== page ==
Communications and Customer Care

Are you leveraging the community connection?

My daughter’s summer theater group enjoys making its rounds in the area’s shopping centers to solicit ads for the playbill. Group members know they’ll get great support from the locally-owned shops but consider it a waste of time to visit the chain grocery stores, gyms, and other businesses run by large corporations with remote shareholders. “I think the managers want to be helpful, but they can’t make decisions,” she said.

It’s the same with an annual run in my community to raise funds for children’s cancer research. Started by a family who lost a young son to cancer, Ben’s Run has grown from a few hundred participants to more than 1,000 participants in eight years. The run gets tremendous support from local businesses. It is rare for any of the banks, utilities, coffee shops, and other corporate-run entities that profit from serving the community to show up on the sponsor list — if they do, it’s because someone involved with the run works at or knows someone who works at headquarters.

Community support comes when there is a real community connection. And you, as the community-owned, not-for-profit electric utility can be that genuine connection for the large commercial and industrial enterprises that are considering setting up shop in your community.

In fact, community can be a big driver for economic development. It ranks right up there with rates, reliability, sustainability, and all the other benefits that you offer as a public power utility.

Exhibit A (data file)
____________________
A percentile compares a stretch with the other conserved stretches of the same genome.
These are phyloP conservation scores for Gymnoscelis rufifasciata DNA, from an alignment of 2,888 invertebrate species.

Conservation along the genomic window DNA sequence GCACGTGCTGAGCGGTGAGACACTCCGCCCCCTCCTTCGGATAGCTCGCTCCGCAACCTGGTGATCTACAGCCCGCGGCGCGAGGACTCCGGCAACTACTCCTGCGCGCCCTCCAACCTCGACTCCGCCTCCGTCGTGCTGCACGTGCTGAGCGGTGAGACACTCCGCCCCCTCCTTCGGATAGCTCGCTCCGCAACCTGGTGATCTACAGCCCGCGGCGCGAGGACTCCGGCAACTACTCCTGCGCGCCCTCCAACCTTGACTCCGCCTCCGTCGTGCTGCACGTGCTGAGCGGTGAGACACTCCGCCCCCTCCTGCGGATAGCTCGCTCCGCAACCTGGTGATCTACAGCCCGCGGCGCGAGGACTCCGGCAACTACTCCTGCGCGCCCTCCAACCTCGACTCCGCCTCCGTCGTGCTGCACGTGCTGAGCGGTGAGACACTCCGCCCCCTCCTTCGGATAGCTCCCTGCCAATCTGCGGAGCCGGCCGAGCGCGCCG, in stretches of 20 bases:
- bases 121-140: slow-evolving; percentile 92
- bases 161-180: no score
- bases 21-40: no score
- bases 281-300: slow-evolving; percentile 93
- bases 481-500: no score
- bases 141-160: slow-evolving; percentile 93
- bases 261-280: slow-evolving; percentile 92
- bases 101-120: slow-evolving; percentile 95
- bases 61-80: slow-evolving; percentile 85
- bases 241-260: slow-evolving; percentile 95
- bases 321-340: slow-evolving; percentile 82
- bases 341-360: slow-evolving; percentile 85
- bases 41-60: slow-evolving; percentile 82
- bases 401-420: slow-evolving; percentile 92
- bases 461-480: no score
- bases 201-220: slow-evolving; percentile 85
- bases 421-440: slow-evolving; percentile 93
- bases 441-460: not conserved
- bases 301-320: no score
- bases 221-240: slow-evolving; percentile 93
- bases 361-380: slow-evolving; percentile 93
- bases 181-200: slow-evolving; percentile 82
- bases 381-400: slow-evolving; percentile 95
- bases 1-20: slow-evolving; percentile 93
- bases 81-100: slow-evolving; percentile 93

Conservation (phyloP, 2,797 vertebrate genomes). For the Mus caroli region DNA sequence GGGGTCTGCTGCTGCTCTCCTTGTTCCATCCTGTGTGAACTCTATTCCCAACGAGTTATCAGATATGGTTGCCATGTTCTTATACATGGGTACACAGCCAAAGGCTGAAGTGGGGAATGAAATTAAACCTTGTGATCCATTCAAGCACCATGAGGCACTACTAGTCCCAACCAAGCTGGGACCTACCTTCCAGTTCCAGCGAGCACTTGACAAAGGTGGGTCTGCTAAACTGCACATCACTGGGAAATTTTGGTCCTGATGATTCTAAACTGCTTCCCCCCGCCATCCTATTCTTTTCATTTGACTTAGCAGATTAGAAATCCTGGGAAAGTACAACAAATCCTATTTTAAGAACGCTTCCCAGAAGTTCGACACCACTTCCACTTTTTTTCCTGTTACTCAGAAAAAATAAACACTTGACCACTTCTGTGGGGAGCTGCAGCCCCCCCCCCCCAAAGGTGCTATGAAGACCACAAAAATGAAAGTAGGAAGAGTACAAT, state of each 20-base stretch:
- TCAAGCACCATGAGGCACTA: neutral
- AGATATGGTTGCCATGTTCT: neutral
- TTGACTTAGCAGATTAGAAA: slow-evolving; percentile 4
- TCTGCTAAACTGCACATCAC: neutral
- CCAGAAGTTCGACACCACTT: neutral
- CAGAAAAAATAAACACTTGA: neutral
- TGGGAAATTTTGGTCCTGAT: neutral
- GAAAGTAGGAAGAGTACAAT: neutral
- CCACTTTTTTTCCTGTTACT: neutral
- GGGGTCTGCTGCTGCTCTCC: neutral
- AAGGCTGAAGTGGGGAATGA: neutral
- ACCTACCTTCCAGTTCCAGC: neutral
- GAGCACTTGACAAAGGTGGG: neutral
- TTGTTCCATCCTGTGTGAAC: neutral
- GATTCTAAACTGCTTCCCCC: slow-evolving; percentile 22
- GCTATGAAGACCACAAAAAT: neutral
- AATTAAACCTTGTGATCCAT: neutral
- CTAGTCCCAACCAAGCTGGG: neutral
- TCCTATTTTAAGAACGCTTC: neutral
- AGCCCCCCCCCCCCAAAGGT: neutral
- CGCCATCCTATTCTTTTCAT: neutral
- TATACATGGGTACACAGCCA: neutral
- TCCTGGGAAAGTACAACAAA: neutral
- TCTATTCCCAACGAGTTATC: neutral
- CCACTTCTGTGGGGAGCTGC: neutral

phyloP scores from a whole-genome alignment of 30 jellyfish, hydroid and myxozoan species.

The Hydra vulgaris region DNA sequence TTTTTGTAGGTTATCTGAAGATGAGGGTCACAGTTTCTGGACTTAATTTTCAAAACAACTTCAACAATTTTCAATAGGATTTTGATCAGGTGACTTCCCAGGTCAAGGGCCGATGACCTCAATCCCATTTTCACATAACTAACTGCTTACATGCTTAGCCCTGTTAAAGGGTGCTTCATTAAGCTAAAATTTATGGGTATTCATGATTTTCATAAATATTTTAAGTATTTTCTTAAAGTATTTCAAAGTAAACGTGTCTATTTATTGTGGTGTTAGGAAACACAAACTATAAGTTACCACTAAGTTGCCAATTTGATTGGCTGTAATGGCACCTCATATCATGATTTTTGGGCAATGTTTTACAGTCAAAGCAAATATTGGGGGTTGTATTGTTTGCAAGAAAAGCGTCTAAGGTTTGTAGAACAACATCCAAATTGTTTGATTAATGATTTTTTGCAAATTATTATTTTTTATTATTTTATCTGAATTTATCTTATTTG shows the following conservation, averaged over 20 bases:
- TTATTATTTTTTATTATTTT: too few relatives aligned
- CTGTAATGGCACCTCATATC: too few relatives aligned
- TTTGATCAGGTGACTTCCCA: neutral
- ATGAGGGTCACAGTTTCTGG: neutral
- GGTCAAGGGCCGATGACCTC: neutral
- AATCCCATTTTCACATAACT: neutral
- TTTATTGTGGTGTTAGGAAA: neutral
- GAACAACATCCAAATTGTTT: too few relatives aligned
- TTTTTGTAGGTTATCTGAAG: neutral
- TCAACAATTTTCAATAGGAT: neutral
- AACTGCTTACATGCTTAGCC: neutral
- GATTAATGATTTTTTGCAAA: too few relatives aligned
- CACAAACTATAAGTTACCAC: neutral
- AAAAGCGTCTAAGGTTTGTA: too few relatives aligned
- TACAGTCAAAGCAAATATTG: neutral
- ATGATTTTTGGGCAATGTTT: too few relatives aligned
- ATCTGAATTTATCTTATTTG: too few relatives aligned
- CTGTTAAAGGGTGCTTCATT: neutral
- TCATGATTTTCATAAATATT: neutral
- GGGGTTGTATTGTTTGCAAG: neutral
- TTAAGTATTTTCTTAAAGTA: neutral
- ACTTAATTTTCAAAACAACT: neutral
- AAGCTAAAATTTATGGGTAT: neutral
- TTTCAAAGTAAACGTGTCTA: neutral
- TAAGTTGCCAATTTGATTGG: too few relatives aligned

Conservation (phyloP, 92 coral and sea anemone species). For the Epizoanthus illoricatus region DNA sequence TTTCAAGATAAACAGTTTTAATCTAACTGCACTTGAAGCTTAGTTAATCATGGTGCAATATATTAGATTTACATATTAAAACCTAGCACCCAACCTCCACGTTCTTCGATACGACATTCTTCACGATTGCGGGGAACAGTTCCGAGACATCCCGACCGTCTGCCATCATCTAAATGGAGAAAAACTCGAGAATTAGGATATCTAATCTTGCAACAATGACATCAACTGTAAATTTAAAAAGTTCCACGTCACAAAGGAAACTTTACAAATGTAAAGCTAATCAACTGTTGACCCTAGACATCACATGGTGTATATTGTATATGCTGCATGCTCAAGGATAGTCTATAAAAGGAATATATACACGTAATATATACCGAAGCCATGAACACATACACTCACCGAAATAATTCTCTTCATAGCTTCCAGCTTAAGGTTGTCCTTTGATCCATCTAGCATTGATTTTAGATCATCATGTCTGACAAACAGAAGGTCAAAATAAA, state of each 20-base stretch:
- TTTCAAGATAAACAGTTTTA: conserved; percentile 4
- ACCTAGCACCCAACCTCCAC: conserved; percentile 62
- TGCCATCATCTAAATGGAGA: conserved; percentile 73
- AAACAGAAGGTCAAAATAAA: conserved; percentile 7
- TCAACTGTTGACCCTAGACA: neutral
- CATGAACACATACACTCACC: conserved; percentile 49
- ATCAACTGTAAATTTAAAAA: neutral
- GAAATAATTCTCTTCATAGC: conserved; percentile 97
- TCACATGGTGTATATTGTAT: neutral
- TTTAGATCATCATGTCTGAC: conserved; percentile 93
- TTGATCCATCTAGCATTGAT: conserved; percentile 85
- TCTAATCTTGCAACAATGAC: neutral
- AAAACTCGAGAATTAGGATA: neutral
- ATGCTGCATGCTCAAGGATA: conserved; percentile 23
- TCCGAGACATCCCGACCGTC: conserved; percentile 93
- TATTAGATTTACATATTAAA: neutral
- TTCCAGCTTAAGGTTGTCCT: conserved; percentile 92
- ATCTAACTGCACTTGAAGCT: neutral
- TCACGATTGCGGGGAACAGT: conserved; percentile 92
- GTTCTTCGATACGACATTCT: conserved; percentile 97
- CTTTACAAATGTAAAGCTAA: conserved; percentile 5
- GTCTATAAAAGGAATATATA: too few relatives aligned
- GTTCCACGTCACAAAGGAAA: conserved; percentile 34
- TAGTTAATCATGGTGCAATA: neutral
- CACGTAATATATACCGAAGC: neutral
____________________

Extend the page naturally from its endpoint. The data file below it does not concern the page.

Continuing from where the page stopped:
Large corporations hanker after community. The Forbes Human Resources Council notes that “Getting involved in the community is a great way for any organization to build relationships and boost visibility and brand awareness … Companies that encourage involvement in the community stand out among their peers and see multiple benefits as a result, such as a happier workforce or a more loyal customer base.”

The council reports that roughly 82 percent of U.S. consumers consider corporate social responsibility when deciding what services and products to buy and from where. And 86 percent of Generation Y workers value their companies’ corporate social responsibility programs and would quit their jobs if those programs started to slip.

Therefore, if large corporations considering coming to your area could understand that your utility can connect them not only to electricity, but also to the community, it’s a huge plus.

It can be a win-win situation. You, too, leverage the support of large businesses in giving back to the community. Whether it’s through STEM scholarships for local schools and colleges, beautification of a park, fundraisers for community causes, assistance for local families in need, or saving the turtles — you can do more with financial support from your business customers.

As a locally owned enterprise, you have local authenticity that a large corporation can’t build on its own. So consider putting the community connection at the top of your economic development brochure. Weave it into your conversations, train your key accounts staff to play it up, and keep it top of mind in all your interactions.

You can also draw on the traditions of the national public power community to emphasize your commitment to your local community. When our President and CEO Sue Kelly recently visited Austin and Owatonna, Minnesota, the utility staff wanted her to talk to their commercial and industrial customers about public power’s national presence. Those customers were impressed when Sue told them that 2,000 towns and cities in the U.S. have public power and that we distinguish ourselves by giving back to the community.

How have your business customers benefited from your community ownership and connection? Tell us your story — email [email protected] — and we’ll work with you to publish it in Public Power Daily or our blog.